So Larry Summers will return to government in a key role on Obama’s economic team. It is said that he has a new outlook, less enamored of markets, more concerned with the fate of the bottom 90%. Fine. I’m all for a second chance, or a fifth or twelfth for that matter. I just want to see a Greenspan moment, with Larry facing the cameras and saying “I was wrong. Not just about a few small things or for a short time. I was wrong about the main thing, the idea that markets can be relied on to regulate the economy in the public interest, and I remained wrong throughout my earlier career in government. I cannot undo all the mistakes I made, but by acknowledging them I hope I can convince you I have learned from that experience, and that I will approach the crucial decisions before us with an open, humble and non-doctrinaire mind.”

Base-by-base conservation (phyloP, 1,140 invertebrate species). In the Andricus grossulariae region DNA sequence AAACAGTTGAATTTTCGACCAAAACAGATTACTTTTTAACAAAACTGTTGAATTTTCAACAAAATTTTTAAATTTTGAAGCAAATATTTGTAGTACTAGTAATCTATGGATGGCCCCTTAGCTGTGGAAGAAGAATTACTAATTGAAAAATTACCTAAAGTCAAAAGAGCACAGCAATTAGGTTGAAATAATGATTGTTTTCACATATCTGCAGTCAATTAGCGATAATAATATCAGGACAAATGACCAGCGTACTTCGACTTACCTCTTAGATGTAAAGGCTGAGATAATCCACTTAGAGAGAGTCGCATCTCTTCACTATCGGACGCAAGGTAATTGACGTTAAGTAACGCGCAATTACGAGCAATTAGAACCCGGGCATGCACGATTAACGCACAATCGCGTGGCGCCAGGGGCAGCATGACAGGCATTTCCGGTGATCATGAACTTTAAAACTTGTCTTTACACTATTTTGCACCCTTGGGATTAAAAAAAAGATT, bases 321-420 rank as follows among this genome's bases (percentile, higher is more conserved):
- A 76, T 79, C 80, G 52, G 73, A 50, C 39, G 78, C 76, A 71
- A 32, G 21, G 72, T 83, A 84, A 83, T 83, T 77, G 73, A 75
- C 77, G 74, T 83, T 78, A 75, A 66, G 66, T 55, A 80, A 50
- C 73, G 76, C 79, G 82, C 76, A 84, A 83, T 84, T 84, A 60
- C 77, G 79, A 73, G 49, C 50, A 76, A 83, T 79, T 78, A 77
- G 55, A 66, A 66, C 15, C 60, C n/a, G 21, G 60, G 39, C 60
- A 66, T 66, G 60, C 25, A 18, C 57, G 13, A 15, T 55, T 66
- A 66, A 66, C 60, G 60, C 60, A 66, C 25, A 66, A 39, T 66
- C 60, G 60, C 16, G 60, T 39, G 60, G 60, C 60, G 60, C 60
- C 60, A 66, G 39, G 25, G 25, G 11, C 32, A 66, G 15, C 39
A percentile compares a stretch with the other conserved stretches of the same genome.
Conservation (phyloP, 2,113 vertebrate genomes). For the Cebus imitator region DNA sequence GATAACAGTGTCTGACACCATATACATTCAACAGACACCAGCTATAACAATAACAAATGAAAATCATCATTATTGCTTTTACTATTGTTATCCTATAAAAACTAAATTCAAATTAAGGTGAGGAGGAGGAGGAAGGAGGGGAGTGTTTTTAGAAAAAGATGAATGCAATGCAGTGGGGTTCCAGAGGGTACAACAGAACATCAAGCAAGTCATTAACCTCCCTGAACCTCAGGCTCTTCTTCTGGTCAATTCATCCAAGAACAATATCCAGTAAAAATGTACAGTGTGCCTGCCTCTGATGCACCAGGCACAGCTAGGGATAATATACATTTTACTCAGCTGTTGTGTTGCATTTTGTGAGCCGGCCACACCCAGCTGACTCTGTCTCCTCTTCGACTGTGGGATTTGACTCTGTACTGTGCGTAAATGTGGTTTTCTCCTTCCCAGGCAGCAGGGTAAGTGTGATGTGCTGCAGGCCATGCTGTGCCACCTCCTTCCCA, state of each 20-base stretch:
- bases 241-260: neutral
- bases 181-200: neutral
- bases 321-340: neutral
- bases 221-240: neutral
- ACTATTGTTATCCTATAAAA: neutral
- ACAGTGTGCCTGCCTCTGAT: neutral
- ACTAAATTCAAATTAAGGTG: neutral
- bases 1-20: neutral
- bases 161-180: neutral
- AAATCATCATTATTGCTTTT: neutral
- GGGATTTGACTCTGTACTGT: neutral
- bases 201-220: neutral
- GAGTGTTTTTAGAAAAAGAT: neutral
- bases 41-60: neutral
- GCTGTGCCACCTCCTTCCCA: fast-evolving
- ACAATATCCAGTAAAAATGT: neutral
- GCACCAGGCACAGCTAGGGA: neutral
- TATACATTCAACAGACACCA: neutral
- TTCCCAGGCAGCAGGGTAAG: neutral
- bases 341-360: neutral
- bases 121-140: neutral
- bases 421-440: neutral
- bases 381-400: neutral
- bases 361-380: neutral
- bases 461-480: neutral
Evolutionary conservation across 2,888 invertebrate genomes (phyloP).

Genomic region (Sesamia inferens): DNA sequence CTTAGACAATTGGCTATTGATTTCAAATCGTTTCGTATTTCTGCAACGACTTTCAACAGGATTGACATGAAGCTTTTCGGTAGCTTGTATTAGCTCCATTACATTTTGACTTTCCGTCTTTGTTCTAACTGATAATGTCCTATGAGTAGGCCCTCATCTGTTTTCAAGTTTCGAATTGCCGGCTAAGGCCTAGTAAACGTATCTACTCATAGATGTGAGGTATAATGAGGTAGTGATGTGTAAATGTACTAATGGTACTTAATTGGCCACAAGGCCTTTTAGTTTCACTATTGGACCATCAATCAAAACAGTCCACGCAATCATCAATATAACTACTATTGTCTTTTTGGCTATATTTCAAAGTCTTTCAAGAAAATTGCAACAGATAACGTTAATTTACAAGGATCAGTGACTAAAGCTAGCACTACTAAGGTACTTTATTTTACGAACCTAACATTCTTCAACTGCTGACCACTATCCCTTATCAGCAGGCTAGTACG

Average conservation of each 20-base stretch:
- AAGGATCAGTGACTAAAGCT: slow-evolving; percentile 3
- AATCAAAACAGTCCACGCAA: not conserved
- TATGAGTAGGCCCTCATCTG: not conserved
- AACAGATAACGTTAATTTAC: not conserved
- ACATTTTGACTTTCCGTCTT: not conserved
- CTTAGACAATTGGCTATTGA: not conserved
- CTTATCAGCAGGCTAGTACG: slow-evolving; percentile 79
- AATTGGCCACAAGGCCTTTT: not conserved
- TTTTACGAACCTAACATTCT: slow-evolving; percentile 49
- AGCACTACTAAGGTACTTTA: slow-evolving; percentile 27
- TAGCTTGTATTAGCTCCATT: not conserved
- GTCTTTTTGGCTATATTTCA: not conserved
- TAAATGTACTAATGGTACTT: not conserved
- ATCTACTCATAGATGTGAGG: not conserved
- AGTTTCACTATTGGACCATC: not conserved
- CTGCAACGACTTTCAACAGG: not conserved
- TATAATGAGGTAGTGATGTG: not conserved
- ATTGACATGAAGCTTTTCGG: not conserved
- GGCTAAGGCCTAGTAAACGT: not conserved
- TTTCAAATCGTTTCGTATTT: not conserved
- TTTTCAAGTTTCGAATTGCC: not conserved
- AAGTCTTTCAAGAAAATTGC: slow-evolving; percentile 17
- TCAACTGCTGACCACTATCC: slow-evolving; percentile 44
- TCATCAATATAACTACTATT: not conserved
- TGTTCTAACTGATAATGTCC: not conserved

I feel petty, oh so petty.
Hah! Wake up, Peter- you're dreaming. Summers is a good example of something that I've always believd: arrogance is not just an ordinary vice, it is an intellectual vice as well. Barro is a good example further down the political spectrum.
It would be nice to have such a moment, but Kevin is probably right. The man is profoundly arrogant. The only positive is that he has altered his tune quite a bit in the columns he has been writing in the last couple of years in the Financial Times, so maybe he will not be too bad on policy advising.
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